UN fails to halt DRC reign of terror

06 December 2014 - 23:36 By Stephan Hofstatter and James Oatway
December 1, 2014. Bullets picked up by survivors of the Mapiki village attack, Eringeti near Beni. North Kivu province. DRC
December 1, 2014. Bullets picked up by survivors of the Mapiki village attack, Eringeti near Beni. North Kivu province. DRC

Hundreds of civilians are being killed in terror attacks in the Democratic Republic of Congo (DRC) while United Nations and Congolese soldiers tasked with protecting them fail to launch a joint offensive to stop the carnage. 

More than 200 civilians have been hacked to death in 16 mysterious attacks in and around the eastern DRC city of Beni since October 3, the latest taking place this week. No one has claimed responsibility for the attacks.

The UN’s Force Intervention Brigade (FIB), which includes 850 South African combat troops, has a mandate to aggressively pursue rebels. Yet no UN military ground offensive has been launched against the attackers.

One attack took place five minutes’ drive from a UN base near Beni, another in which at least 58 people were killed was half an hour away.  Witnesses described seeing bodies with split skulls strewn across paths.

The FIB previously launched joint ground and air offensives against rebels in the bush, using snipers, special forces operatives and mortar teams together with the Congolese army, known by the French acronym FARDC.

But no joint offensive has taken place in Beni since President Joseph Kabila replaced the army high command here shortly before the massacres began.

“Offensive operations have been planned but the timeframes have not been set,” Tanzanian FIB commander Brigadier-General Ramadhan Abdul Kimweri said in an interview on Friday. “We have entered a new, dangerous phase of terror tactics.”

Kimweri blamed the UN’s tardy response to the massacres on “intelligence failures”

“We can’t fight someone without intelligence. We need to know where they are.”

South African deputy FIB commander Colonel Mthetheleli Ncgulu is based in Beni, although the South African troops are deployed elsewhere.

The DRC’s UN head Martin Kobler this week conceded joint operations with the FARDC, which has shown little appetite to act against the killers, had ground to a halt. “We can only do it together with the FARDC. This is the main problem.”

Joint combat operations “existed a few months ago (but) this is not taking place now and we must find a way to do it”. 

Until this week FARDC and UN peacekeepers have rarely gone in hot pursuit of the killers, who often strike less than one kilometre from Congolese army bases.

This has fuelled local perceptions that elements in the Congolese army are running hit squads to carry out the massacres.

“I am aware of these allegations,” said Kobler. He declined to elaborate.

Kobler conceded the UN response to the massacres had been inadequate but claimed this was changing. Drones were deployed over Beni two weeks ago and the FIB was reacting quicker to massacres, including at Mapiki village this week.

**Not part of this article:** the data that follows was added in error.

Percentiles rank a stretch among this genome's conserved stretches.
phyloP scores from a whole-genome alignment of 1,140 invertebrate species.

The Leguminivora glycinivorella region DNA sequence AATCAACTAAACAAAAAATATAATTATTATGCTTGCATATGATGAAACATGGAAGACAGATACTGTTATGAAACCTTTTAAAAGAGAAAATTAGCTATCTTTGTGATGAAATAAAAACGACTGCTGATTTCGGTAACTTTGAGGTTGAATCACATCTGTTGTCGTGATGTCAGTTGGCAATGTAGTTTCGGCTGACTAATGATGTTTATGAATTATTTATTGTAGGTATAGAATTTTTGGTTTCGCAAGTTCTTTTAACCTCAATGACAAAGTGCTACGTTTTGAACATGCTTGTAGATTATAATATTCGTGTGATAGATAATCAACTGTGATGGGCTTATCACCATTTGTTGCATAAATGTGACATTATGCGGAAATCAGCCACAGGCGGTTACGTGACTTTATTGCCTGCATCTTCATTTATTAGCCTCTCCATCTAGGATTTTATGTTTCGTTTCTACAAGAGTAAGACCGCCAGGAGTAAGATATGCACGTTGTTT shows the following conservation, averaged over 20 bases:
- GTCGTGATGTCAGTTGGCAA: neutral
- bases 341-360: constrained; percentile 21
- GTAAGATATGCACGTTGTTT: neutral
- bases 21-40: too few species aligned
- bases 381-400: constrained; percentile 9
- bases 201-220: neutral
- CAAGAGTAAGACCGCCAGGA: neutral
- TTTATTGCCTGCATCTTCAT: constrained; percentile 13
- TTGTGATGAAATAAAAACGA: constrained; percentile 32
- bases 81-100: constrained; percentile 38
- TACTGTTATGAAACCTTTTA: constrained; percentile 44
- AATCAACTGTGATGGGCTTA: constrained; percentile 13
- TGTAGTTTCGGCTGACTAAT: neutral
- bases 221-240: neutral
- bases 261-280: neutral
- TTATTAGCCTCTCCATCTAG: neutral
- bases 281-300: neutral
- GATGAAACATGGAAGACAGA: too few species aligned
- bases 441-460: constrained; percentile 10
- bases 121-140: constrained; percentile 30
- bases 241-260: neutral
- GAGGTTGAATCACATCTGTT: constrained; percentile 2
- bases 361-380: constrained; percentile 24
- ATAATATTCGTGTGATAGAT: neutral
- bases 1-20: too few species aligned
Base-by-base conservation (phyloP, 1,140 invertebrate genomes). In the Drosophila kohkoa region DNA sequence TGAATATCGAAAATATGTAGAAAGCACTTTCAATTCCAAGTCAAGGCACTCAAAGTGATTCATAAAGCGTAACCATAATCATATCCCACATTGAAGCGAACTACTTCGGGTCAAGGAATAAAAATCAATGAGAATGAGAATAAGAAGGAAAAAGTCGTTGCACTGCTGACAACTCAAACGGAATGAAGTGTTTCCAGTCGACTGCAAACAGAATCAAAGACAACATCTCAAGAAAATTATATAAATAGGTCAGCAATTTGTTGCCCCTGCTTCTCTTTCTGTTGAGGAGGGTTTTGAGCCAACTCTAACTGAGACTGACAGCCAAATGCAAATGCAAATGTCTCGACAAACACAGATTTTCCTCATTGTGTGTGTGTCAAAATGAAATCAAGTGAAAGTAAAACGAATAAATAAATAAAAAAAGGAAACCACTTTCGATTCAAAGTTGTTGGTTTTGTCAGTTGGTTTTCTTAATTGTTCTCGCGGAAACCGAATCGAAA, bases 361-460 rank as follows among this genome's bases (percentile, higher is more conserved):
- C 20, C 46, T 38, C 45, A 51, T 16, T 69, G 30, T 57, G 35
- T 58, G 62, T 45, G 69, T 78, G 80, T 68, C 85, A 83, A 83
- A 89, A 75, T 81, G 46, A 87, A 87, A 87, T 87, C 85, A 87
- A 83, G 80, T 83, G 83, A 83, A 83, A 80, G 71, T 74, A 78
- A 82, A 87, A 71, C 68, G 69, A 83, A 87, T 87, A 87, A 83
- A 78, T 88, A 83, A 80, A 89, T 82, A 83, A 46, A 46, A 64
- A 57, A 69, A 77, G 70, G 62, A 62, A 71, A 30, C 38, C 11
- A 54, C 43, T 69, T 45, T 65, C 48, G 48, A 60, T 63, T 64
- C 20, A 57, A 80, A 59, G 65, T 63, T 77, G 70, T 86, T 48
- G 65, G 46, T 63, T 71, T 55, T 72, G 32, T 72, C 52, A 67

Tanzanian special forces arrived at the village soon after the attack began and pursued the killers into the jungle, he said. None were captured.

At Mapiki village near Eringeti 60km north of Beni the killers emerged from the forest at 7.30pm, spraying the mud huts with AK-47 fire, according to witnesses interviewed. 

The first person they killed was Lea Kisuki. She was dragged out of her house and hacked to death in her kitchen hut.

Then they targeted a long mud hut with four doors facing the street. Kavira Mwayuma, her neighbour Mamalisa and Bunzulai Masumbuko were dragged out and hacked with machetes. Masumbuko’s pregnant wife Simerita Mbafumoja was clubbed half to death in her room. She died later.

Lea’s younger brother, 12-year-old Ezekial Kisuku, fled in terror across the yards. The killers caught up with him in a small clearing between two huts, where they hacked him to death. Bloodstains and bits of his skull were still lying on the mud yard the next morning.

Ezekial’s schoolmates are too traumatised to go to class. “I am very sad,” said Joel Kambale, 14. “I’m afraid they will come back.”

The other villagers, including the elders around the fire, scattered in terror as the killers kicked down doors. “We were very, very afraid,” says Katembo Mayowa, who hid in the bushes until the killers slipped back into the forest they’d come from with looted goats, cooking oil and clothing.

When Sunday Times reporters arrived at the local hospital the next morning Ezekial and Mamalisa had died. Both were laid out on a wooden hospital bed under white shrouds, their clothes tied up in a bloodstained bundle on the floor.

Mamalisa had large gashes in her neck. Brains were oozing out of Ezekial’s skull, his face disfigured by wide machete gashes.

Mwayuma lay with one hand with a drip attached clasped to her chest. She faced the wall with dull lifeless eyes, groaning occasionally. A large bandaged lump protruded from the back of her skull where she was hacked with a machete.  “I fear she won’t make it,” said Dr Mukongoya Nzemengo.

He said the UN had done nothing to curb the attacks.

“Why are the soldiers on the road and not patrolling in the bushes where the enemy is or going after them?” said Nzemengo. “The FIB doesn’t do anything to help. Having the FIB here has made no difference.”

Several attempts to reach the FARDC commander in Beni Brigadier-General Mundos Akili for comment proved fruitless.

* This story was made possible in part by a Taco Kuiper grant


Stephan Hofstatter and James Oatway met some of the survivors of the massacres in Beni. Read the full stories in the Sunday Times today or subscribe to the online edition and read it here.